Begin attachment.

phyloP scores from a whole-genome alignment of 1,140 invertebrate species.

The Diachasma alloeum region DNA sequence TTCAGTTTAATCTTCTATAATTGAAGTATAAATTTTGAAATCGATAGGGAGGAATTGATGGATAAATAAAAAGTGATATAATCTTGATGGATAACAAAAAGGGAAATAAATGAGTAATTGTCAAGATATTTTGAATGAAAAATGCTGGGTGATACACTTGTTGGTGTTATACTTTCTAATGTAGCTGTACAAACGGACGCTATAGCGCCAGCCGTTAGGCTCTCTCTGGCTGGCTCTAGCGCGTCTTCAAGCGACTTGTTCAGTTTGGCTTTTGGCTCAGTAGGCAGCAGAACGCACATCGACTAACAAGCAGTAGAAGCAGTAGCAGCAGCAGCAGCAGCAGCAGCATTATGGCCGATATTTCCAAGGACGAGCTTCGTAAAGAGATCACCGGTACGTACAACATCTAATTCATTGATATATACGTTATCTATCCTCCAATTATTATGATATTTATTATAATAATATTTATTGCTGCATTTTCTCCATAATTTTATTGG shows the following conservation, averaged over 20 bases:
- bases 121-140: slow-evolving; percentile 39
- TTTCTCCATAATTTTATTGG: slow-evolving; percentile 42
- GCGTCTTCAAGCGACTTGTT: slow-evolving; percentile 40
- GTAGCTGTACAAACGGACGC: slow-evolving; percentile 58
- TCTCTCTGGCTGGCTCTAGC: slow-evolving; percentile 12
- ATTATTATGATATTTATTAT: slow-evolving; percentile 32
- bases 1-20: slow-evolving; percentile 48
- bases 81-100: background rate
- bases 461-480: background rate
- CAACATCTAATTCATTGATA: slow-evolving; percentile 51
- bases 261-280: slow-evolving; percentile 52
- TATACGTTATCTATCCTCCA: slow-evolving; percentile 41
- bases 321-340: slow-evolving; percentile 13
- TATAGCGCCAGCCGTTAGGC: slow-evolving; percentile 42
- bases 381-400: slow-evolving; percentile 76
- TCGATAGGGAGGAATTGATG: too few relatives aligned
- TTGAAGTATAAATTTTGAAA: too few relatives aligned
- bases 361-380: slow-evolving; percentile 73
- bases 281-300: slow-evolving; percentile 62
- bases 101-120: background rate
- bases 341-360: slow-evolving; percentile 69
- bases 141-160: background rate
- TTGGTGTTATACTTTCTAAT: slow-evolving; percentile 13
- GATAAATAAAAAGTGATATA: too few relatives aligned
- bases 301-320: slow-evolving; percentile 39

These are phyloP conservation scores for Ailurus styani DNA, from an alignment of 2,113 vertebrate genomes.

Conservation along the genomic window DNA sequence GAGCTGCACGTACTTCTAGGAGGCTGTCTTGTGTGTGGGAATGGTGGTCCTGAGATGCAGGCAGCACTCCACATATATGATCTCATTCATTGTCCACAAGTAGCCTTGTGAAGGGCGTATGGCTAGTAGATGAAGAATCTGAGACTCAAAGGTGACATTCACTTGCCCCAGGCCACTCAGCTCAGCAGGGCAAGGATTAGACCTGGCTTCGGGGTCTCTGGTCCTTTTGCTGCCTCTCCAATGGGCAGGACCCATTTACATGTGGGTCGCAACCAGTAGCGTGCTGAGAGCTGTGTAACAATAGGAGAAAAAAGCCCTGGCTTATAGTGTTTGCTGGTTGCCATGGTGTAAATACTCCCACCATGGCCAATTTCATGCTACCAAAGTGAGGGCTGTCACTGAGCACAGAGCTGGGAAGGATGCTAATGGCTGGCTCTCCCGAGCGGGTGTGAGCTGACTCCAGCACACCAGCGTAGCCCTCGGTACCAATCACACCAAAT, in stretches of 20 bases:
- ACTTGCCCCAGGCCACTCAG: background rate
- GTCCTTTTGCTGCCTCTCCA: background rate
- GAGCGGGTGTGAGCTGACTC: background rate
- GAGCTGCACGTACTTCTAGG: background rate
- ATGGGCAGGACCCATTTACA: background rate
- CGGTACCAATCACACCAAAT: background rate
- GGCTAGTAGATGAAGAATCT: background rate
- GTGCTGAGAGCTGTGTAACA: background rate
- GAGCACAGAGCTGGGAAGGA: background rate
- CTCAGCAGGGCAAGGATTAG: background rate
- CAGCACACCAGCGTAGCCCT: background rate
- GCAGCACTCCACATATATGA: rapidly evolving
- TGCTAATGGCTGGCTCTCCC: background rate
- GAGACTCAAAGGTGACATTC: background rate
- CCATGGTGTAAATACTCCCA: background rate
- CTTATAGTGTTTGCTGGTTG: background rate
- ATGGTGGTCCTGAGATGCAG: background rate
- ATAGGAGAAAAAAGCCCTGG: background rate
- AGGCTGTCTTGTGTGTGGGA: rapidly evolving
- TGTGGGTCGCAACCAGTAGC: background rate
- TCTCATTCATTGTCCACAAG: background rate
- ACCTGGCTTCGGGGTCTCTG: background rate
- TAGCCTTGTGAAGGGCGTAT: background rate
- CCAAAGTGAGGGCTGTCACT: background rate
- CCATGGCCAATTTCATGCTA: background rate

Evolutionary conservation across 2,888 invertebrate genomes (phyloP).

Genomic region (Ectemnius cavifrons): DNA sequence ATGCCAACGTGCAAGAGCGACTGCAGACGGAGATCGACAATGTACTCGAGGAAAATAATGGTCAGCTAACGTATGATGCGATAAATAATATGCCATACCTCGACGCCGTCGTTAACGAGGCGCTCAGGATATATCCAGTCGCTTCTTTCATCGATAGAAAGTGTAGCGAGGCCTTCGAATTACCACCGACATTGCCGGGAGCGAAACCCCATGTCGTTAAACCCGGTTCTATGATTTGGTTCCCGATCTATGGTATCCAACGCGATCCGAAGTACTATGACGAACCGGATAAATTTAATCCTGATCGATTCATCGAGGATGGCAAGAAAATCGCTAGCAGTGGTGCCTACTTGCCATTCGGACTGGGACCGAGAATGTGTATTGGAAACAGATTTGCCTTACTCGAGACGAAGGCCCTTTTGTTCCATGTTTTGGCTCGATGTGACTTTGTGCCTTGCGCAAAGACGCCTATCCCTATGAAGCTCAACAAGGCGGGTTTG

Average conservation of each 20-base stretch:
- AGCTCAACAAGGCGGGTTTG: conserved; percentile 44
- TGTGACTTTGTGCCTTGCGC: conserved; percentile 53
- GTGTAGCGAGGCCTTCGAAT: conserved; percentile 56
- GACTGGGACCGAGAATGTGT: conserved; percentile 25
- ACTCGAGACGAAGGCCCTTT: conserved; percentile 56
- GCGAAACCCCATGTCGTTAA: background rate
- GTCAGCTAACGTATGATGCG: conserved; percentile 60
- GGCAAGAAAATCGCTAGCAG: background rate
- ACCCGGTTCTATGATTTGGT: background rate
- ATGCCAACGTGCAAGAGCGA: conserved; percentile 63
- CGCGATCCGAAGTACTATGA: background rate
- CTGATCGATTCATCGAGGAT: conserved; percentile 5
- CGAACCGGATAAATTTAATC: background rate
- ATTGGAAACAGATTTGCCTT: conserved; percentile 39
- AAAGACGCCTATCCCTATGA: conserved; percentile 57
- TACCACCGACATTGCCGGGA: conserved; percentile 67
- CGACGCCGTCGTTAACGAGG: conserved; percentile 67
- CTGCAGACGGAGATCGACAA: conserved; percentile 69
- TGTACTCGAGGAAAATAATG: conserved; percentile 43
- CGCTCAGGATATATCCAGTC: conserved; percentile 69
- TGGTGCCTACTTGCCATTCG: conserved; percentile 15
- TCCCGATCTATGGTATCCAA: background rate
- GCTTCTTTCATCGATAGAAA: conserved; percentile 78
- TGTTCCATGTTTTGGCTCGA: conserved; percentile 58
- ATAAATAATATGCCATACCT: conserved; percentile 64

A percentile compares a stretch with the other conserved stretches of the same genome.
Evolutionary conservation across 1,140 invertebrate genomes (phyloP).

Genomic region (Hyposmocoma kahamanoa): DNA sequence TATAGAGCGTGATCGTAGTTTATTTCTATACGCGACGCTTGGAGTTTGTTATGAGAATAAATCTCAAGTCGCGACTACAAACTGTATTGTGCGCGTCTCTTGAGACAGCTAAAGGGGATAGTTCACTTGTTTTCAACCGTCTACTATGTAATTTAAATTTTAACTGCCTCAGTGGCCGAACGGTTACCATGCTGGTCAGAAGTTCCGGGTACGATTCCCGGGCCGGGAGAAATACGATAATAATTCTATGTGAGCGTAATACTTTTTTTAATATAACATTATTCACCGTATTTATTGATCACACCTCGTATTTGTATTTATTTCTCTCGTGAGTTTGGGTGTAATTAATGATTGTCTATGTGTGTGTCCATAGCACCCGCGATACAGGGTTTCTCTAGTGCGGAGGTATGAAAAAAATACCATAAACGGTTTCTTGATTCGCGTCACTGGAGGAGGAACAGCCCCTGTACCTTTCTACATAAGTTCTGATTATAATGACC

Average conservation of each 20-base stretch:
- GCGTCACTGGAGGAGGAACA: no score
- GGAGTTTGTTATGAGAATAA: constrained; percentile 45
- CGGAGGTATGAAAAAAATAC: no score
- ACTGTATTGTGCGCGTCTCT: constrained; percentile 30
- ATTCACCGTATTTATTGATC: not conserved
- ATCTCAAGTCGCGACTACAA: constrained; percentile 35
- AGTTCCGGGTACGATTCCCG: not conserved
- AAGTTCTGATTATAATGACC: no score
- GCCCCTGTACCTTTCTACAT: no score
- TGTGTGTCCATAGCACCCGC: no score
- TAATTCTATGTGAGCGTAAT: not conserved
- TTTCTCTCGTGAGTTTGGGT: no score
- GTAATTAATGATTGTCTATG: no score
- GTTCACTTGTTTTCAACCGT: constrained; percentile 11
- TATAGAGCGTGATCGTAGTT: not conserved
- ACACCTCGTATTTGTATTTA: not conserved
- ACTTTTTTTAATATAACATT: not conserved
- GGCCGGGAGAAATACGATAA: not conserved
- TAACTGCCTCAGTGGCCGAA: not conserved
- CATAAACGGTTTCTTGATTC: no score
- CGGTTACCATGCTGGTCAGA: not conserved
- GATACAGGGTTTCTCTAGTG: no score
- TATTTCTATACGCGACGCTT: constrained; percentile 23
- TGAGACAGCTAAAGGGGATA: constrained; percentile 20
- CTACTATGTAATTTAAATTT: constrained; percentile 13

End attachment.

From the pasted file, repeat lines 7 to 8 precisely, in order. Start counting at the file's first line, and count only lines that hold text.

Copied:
- TCTCTCTGGCTGGCTCTAGC: slow-evolving; percentile 12
- ATTATTATGATATTTATTAT: slow-evolving; percentile 32